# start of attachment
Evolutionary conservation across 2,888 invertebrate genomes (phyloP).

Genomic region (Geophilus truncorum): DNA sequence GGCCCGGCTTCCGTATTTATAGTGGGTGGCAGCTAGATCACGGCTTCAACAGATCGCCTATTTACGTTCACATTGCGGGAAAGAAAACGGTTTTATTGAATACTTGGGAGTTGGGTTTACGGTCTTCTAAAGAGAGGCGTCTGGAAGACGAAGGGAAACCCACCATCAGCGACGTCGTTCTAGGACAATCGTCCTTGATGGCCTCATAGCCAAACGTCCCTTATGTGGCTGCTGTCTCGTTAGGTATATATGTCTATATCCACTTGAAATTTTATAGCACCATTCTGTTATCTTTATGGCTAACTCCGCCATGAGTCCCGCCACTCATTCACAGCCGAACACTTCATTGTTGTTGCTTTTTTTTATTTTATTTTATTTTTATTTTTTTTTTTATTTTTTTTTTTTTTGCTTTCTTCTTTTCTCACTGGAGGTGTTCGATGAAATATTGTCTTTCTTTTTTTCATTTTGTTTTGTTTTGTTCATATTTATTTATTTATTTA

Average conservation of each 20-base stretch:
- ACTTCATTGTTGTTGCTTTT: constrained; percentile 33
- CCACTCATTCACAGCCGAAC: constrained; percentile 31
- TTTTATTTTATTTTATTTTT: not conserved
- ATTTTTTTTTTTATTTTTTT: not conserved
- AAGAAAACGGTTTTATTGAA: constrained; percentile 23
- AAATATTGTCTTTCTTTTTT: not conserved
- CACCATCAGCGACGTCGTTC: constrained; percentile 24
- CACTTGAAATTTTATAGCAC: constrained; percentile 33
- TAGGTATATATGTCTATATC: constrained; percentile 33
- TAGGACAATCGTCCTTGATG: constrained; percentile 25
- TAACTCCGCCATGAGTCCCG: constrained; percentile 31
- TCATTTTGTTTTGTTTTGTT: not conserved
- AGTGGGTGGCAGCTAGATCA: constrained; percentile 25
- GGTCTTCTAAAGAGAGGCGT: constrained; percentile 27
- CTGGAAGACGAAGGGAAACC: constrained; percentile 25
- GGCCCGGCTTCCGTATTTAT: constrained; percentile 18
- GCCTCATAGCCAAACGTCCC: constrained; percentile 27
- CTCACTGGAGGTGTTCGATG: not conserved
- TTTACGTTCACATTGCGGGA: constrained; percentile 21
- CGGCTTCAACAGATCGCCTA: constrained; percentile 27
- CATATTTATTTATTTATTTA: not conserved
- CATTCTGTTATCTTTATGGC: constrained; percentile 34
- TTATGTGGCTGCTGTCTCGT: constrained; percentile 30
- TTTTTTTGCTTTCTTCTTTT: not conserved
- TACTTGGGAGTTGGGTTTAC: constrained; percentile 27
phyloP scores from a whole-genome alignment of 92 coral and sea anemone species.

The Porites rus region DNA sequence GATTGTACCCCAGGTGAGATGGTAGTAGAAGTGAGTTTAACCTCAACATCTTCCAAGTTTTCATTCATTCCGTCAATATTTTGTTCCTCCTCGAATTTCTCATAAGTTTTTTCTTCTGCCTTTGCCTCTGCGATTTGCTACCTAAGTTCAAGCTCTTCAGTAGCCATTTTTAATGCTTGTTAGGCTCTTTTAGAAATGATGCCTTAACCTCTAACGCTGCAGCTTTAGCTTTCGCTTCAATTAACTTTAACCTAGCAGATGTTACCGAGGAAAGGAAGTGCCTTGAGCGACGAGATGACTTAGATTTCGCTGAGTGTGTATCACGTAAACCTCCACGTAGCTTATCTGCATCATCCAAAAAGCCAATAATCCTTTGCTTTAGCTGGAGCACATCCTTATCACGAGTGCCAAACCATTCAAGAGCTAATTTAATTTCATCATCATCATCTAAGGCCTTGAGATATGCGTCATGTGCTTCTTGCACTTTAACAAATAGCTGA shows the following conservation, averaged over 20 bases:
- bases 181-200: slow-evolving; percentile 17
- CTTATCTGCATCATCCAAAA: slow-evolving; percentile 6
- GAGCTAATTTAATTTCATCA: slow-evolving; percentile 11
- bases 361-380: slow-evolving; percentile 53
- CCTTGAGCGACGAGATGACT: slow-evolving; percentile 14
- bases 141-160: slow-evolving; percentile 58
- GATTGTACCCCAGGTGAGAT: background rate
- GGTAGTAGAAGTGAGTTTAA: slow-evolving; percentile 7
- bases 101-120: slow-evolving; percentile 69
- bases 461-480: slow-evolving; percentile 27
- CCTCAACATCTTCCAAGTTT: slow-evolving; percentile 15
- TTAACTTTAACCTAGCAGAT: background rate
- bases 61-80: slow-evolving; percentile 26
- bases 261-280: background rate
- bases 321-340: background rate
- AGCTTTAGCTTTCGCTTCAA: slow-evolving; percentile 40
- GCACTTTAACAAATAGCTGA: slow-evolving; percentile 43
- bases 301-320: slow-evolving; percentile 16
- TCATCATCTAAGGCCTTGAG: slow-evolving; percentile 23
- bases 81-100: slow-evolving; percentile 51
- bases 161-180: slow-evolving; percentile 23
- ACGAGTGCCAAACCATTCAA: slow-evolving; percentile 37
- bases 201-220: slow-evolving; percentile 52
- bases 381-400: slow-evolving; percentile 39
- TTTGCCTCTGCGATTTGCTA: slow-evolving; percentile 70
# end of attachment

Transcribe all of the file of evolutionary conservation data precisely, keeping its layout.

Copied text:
Evolutionary conservation across 2,888 invertebrate genomes (phyloP).

Genomic region (Geophilus truncorum): DNA sequence GGCCCGGCTTCCGTATTTATAGTGGGTGGCAGCTAGATCACGGCTTCAACAGATCGCCTATTTACGTTCACATTGCGGGAAAGAAAACGGTTTTATTGAATACTTGGGAGTTGGGTTTACGGTCTTCTAAAGAGAGGCGTCTGGAAGACGAAGGGAAACCCACCATCAGCGACGTCGTTCTAGGACAATCGTCCTTGATGGCCTCATAGCCAAACGTCCCTTATGTGGCTGCTGTCTCGTTAGGTATATATGTCTATATCCACTTGAAATTTTATAGCACCATTCTGTTATCTTTATGGCTAACTCCGCCATGAGTCCCGCCACTCATTCACAGCCGAACACTTCATTGTTGTTGCTTTTTTTTATTTTATTTTATTTTTATTTTTTTTTTTATTTTTTTTTTTTTTGCTTTCTTCTTTTCTCACTGGAGGTGTTCGATGAAATATTGTCTTTCTTTTTTTCATTTTGTTTTGTTTTGTTCATATTTATTTATTTATTTA

Average conservation of each 20-base stretch:
- ACTTCATTGTTGTTGCTTTT: constrained; percentile 33
- CCACTCATTCACAGCCGAAC: constrained; percentile 31
- TTTTATTTTATTTTATTTTT: not conserved
- ATTTTTTTTTTTATTTTTTT: not conserved
- AAGAAAACGGTTTTATTGAA: constrained; percentile 23
- AAATATTGTCTTTCTTTTTT: not conserved
- CACCATCAGCGACGTCGTTC: constrained; percentile 24
- CACTTGAAATTTTATAGCAC: constrained; percentile 33
- TAGGTATATATGTCTATATC: constrained; percentile 33
- TAGGACAATCGTCCTTGATG: constrained; percentile 25
- TAACTCCGCCATGAGTCCCG: constrained; percentile 31
- TCATTTTGTTTTGTTTTGTT: not conserved
- AGTGGGTGGCAGCTAGATCA: constrained; percentile 25
- GGTCTTCTAAAGAGAGGCGT: constrained; percentile 27
- CTGGAAGACGAAGGGAAACC: constrained; percentile 25
- GGCCCGGCTTCCGTATTTAT: constrained; percentile 18
- GCCTCATAGCCAAACGTCCC: constrained; percentile 27
- CTCACTGGAGGTGTTCGATG: not conserved
- TTTACGTTCACATTGCGGGA: constrained; percentile 21
- CGGCTTCAACAGATCGCCTA: constrained; percentile 27
- CATATTTATTTATTTATTTA: not conserved
- CATTCTGTTATCTTTATGGC: constrained; percentile 34
- TTATGTGGCTGCTGTCTCGT: constrained; percentile 30
- TTTTTTTGCTTTCTTCTTTT: not conserved
- TACTTGGGAGTTGGGTTTAC: constrained; percentile 27
phyloP scores from a whole-genome alignment of 92 coral and sea anemone species.

The Porites rus region DNA sequence GATTGTACCCCAGGTGAGATGGTAGTAGAAGTGAGTTTAACCTCAACATCTTCCAAGTTTTCATTCATTCCGTCAATATTTTGTTCCTCCTCGAATTTCTCATAAGTTTTTTCTTCTGCCTTTGCCTCTGCGATTTGCTACCTAAGTTCAAGCTCTTCAGTAGCCATTTTTAATGCTTGTTAGGCTCTTTTAGAAATGATGCCTTAACCTCTAACGCTGCAGCTTTAGCTTTCGCTTCAATTAACTTTAACCTAGCAGATGTTACCGAGGAAAGGAAGTGCCTTGAGCGACGAGATGACTTAGATTTCGCTGAGTGTGTATCACGTAAACCTCCACGTAGCTTATCTGCATCATCCAAAAAGCCAATAATCCTTTGCTTTAGCTGGAGCACATCCTTATCACGAGTGCCAAACCATTCAAGAGCTAATTTAATTTCATCATCATCATCTAAGGCCTTGAGATATGCGTCATGTGCTTCTTGCACTTTAACAAATAGCTGA shows the following conservation, averaged over 20 bases:
- bases 181-200: slow-evolving; percentile 17
- CTTATCTGCATCATCCAAAA: slow-evolving; percentile 6
- GAGCTAATTTAATTTCATCA: slow-evolving; percentile 11
- bases 361-380: slow-evolving; percentile 53
- CCTTGAGCGACGAGATGACT: slow-evolving; percentile 14
- bases 141-160: slow-evolving; percentile 58
- GATTGTACCCCAGGTGAGAT: background rate
- GGTAGTAGAAGTGAGTTTAA: slow-evolving; percentile 7
- bases 101-120: slow-evolving; percentile 69
- bases 461-480: slow-evolving; percentile 27
- CCTCAACATCTTCCAAGTTT: slow-evolving; percentile 15
- TTAACTTTAACCTAGCAGAT: background rate
- bases 61-80: slow-evolving; percentile 26
- bases 261-280: background rate
- bases 321-340: background rate
- AGCTTTAGCTTTCGCTTCAA: slow-evolving; percentile 40
- GCACTTTAACAAATAGCTGA: slow-evolving; percentile 43
- bases 301-320: slow-evolving; percentile 16
- TCATCATCTAAGGCCTTGAG: slow-evolving; percentile 23
- bases 81-100: slow-evolving; percentile 51
- bases 161-180: slow-evolving; percentile 23
- ACGAGTGCCAAACCATTCAA: slow-evolving; percentile 37
- bases 201-220: slow-evolving; percentile 52
- bases 381-400: slow-evolving; percentile 39
- TTTGCCTCTGCGATTTGCTA: slow-evolving; percentile 70